The Gift That Set Jackie And JFK's Romance Into Motion

Many of us know Jackie Kennedy as the former First Lady of the United States. But before she took on the title, Jackie O. had a unique, often overlooked past. For a young woman in the '50s, the options were limited, but she chose to pave her own path. After returning from a solo trip to Europe, Kennedy would stop at nothing to study in Paris for her junior year. But before she began her journey, she wanted her mother, Janet, to buy her an expensive camera. However, she refused, so Kennedy turned to her father, who would do anything to anger his ex-wife, and he got her the camera she wanted.

Jackie O. became inseparable from her camera. It was her companion when she took some forbidden pictures of a government building in Vienna. She even tried to use the camera to get a shot of the Mona Lisa before getting kicked out of the Louvre. Kennedy used the camera as an entry ticket to fashion shows where she pretended to be a journalist until she actually became one.

When she arrived for her interview with Frank C. Waldrop, editor at the Washington Times-Herald, he blatantly asked her if she was passing time until marriage or if she wanted a career, and Kennedy firmly replied that it was the latter. Initially, Waldrop lacked confidence in her life goals, so he made Kennedy perform menial tasks until she convinced him to give her a column. And eventually, she ended up interviewing John F. Kennedy.

Jackie Kennedy was a career gal through and through

When Jackie Kennedy picked up the column, it was entitled "Inquiring Photographer," but she was so good at her job that it was soon renamed to "Inquiring Camera Girl." For this column, she wandered around the city asking people the same question and even drew cartoons to get her point across better. And Jackie O. had no reservations about whom she interviewed; she spoke to everybody from truck drivers to Vice President Richard Nixon. Kennedy also questioned people about everything from politics to pop culture.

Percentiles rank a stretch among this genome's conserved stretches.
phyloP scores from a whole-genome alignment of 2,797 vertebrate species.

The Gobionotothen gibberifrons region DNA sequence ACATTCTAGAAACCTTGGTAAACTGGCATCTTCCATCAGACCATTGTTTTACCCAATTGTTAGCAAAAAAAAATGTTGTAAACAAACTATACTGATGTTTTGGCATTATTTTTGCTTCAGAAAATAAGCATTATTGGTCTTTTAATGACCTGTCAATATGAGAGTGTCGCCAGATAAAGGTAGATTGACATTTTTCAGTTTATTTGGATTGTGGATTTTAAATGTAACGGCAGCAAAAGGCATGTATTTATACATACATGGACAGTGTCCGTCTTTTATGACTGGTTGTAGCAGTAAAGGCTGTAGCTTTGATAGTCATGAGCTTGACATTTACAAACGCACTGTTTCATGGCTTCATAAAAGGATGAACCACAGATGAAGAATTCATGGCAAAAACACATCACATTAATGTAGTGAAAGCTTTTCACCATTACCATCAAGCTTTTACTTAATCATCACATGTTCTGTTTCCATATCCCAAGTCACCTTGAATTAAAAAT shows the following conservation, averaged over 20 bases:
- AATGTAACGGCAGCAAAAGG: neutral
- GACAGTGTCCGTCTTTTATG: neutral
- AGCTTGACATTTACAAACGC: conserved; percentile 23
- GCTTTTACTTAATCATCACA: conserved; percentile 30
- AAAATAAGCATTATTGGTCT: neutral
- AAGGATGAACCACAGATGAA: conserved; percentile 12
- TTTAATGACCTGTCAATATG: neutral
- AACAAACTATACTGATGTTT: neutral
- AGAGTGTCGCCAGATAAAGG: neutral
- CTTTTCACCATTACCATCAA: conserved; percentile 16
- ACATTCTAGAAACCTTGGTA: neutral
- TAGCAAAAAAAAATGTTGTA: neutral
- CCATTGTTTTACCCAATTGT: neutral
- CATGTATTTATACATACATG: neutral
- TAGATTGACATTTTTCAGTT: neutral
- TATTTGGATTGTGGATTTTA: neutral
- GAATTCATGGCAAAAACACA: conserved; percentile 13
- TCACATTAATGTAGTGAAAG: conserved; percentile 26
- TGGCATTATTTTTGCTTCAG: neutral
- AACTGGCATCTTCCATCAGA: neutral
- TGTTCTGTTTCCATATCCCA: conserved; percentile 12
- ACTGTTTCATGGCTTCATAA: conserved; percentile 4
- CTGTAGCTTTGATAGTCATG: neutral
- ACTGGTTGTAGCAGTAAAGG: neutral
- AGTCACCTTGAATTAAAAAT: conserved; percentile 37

Eventually, she was allowed to cover important topics like the coronation of Queen Elizabeth II and the first inauguration of Dwight D. Eisenhower. Despite the general outlook at the time, Kennedy wasn't initially interested in marriage. As Carl Sferazza Anthony, author of her biography, "Camera Girl," informed CBS, "She had a rather dim view of marriage. She felt very strongly, even as a young woman in the early 1950s, she should not marry before she had somehow established herself." 

In letters she wrote as a teenager, Kennedy admitted that she couldn't imagine being condemned to the fate of a small-town housewife who had to make her cake look the prettiest for local competitions (via CNN). Before John F. Kennedy entered her life, she almost married John Husted Jr. but broke off the engagement when she found out he wasn't making enough money. And despite how everything went down, she didn't regret her decision.

The former first lady held a job until her death

It's rare to see a former first lady working a regular, paying job following her White House tenure, but Jackie Kennedy broke the stereotype. Although she didn't have much publishing experience, Jackie O. joined Viking Press as a consulting editor following her second husband's death. Initially, she intended to join as an editor, but the company's president, Thomas Guinzburg, wasn't sure she could survive in the highly competitive atmosphere among seasoned editors. When Kennedy quit her job at the Washington Times-Herald, she made $42.50 a week, but nearly two decades later in 1975, she only made $200 weekly.

Despite being a prominent figure at the time, Kennedy didn't want special treatment. She attended meetings, queued for the copier, and made her own coffee. However, Jackie O. quit two years later when they published "Shall We Tell the President?" a novel about the assassination of her brother-in-law, Ted Kennedy. She later joined Doubleday as a senior editor. There, Kennedy worked on several iconic projects and earned a reported $100,000 a year. 

She convinced Michael Jackson to create his ghost-written autobiography "Moon Walk." Her worklife created somewhat of a media frenzy because it was rare to see a historical figure get a normal job, but she tried to ensure that the book's focus remained on Jackson. Despite struggling with the effects of chemotherapy and late-stage cancer, Kennedy continued to work with the agency until she died in 1994.